CAITLIN KIERNAN responds
Caitlin Kiernan's got a pretty interesting bio--aside from her novel Silk, she has an upcoming book of short stories called Tales of Pain and Wonder, to be published by by Gauntlet Publications in late 1999. She's also got a new band, Crimson Stain Mystery, that does virtually NO Eagles covers, I'm told. So, they should get a medal, I think.
From her bio on Pandora Station, the web page she shares with Dark Fiction authors Poppy Z. Brite and Christa Faust, I found this out: Her varied interests include vertebrate paleontology, Pre-Raphaelite art, Victorian culture, and the poetry of W.B. Yeats. And her comics work includes the Sandman-spinoff (sorta) "The Dreaming," and the critically-acclaimed mini-series "The Girl Who Would Be Death." (GS)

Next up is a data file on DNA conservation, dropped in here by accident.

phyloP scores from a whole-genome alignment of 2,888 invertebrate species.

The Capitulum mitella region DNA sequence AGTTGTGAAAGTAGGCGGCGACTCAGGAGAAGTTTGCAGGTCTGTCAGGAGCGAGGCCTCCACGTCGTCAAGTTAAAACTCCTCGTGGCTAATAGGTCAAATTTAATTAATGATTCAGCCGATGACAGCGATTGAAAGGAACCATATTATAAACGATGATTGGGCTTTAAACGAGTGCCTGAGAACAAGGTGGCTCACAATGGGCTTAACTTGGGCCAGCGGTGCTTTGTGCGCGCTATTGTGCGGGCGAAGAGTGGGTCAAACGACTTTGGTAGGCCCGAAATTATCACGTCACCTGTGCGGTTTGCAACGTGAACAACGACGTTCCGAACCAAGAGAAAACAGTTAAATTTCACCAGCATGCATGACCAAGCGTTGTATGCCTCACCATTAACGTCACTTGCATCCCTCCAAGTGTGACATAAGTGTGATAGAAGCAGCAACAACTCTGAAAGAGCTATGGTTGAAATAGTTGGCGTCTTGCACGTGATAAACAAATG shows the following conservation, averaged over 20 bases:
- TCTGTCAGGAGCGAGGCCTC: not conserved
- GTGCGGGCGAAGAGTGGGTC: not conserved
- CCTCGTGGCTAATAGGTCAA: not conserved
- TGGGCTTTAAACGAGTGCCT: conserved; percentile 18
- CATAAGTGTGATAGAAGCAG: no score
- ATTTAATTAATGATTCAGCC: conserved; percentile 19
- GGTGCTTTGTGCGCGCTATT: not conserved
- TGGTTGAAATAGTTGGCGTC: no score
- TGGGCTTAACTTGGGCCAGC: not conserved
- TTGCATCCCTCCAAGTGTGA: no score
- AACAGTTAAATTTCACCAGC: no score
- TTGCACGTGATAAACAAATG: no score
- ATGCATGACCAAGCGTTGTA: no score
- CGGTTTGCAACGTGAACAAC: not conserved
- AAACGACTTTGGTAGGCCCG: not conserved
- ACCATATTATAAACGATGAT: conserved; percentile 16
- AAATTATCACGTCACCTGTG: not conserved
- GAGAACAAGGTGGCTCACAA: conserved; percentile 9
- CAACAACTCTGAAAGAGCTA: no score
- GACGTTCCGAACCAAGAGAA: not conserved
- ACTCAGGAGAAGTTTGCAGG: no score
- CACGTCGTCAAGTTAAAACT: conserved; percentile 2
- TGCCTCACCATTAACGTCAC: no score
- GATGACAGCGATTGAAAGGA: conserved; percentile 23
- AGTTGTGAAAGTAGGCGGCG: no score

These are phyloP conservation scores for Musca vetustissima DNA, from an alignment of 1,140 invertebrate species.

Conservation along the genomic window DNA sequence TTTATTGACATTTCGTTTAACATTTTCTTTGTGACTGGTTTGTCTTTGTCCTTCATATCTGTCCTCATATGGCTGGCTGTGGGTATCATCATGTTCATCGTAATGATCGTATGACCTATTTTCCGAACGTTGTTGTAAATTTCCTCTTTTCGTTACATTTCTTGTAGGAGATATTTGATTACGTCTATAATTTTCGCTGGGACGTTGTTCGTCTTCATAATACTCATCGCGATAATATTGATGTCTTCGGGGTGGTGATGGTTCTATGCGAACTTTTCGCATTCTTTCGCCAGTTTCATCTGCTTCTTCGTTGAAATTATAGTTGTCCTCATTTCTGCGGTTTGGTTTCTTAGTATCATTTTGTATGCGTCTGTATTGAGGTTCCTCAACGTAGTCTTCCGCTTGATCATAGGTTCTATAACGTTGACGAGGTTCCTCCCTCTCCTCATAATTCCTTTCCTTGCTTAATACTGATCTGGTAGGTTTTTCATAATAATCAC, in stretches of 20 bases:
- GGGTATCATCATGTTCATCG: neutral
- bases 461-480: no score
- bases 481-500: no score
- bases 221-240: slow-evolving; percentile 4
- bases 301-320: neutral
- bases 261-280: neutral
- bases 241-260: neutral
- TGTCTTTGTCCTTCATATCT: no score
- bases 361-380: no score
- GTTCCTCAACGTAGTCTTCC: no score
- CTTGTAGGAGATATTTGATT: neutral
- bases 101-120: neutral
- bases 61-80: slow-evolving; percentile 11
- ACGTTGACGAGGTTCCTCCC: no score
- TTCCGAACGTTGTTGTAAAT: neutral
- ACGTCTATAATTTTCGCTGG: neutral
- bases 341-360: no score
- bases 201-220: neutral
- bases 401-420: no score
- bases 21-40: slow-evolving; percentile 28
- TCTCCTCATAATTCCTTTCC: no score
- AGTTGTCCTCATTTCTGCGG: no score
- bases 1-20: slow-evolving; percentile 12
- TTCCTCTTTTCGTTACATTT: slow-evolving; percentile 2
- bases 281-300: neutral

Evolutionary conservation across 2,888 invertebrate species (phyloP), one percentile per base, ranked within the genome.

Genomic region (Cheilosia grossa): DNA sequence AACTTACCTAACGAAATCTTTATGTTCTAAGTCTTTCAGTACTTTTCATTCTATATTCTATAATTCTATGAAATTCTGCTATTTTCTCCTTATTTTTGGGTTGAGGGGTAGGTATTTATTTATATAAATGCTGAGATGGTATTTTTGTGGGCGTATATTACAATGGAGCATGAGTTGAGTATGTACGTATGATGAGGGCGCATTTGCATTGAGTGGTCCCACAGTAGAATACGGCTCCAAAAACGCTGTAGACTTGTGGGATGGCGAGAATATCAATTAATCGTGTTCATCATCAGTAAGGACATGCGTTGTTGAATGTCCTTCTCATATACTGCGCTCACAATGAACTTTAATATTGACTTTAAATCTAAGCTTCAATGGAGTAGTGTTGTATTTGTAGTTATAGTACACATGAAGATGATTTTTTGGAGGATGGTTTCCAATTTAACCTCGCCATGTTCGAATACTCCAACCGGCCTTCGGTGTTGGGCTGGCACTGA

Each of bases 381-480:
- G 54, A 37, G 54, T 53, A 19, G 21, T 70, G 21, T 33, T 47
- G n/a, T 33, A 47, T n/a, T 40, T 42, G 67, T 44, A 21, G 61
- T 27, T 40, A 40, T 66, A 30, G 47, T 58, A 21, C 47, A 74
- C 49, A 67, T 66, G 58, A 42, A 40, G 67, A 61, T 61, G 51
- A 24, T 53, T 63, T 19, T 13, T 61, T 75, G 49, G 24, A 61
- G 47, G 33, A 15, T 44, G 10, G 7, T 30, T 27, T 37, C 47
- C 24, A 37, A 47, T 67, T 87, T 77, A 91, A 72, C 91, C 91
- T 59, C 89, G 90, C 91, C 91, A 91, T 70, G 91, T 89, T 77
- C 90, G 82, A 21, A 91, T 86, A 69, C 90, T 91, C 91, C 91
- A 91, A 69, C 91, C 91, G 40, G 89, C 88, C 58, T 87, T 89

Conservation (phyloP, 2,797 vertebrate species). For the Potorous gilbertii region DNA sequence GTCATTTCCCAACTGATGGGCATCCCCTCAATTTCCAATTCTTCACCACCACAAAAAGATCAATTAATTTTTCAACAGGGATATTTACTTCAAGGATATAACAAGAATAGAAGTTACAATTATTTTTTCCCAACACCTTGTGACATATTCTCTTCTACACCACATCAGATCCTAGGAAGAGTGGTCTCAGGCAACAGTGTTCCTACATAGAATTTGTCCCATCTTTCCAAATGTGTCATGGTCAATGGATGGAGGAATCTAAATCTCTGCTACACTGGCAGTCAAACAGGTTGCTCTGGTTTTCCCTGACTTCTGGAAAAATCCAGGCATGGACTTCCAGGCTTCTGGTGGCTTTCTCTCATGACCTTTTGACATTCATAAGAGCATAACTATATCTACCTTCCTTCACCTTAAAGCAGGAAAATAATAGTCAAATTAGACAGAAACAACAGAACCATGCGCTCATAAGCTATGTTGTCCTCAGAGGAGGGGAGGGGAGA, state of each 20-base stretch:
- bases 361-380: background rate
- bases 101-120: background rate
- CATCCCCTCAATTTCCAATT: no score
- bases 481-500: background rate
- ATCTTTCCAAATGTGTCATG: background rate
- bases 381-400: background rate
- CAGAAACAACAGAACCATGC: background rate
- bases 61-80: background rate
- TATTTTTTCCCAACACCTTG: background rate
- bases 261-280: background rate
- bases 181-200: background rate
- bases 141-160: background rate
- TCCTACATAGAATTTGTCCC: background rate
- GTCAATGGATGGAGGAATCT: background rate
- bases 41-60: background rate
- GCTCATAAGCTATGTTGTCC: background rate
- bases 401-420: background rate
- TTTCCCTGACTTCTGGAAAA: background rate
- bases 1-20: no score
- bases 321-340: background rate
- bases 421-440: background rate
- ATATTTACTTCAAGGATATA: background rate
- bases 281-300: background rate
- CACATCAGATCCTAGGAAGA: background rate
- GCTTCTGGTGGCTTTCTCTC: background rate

First, I should say that I don't read much in the way of mainstream superhero titles (Arkham Asylum may be the last time I sought out and read a superhero title), so I can't claim to even be familiar with most of the characters appearing in your list. But, reading the list, yes, it is rather startling, isn't it? But I suspect it says more about the general inability for many comic book writers to develop plot and/or character without employing graphic violence than it does about sexism toward women. After all, it's easy to think of a lot of male superheroes who have endured countless mutilations, deaths, and resurrections. I do think there's a great deal of sexism present in mainstream superhero titles - it's the almost inevitable result of a medium generally marketed to teenage boys (and men who never quite manage to stop being teenagers). But the sexism is evident as much in the costumes as the violence, as much in the absurdist anatomies of both its male and female characters. I do suspect that female characters endure much more in the way of sexual violence, since the primarily male audience would find sexual violence against men distasteful and turn away, and the writers and editors know that.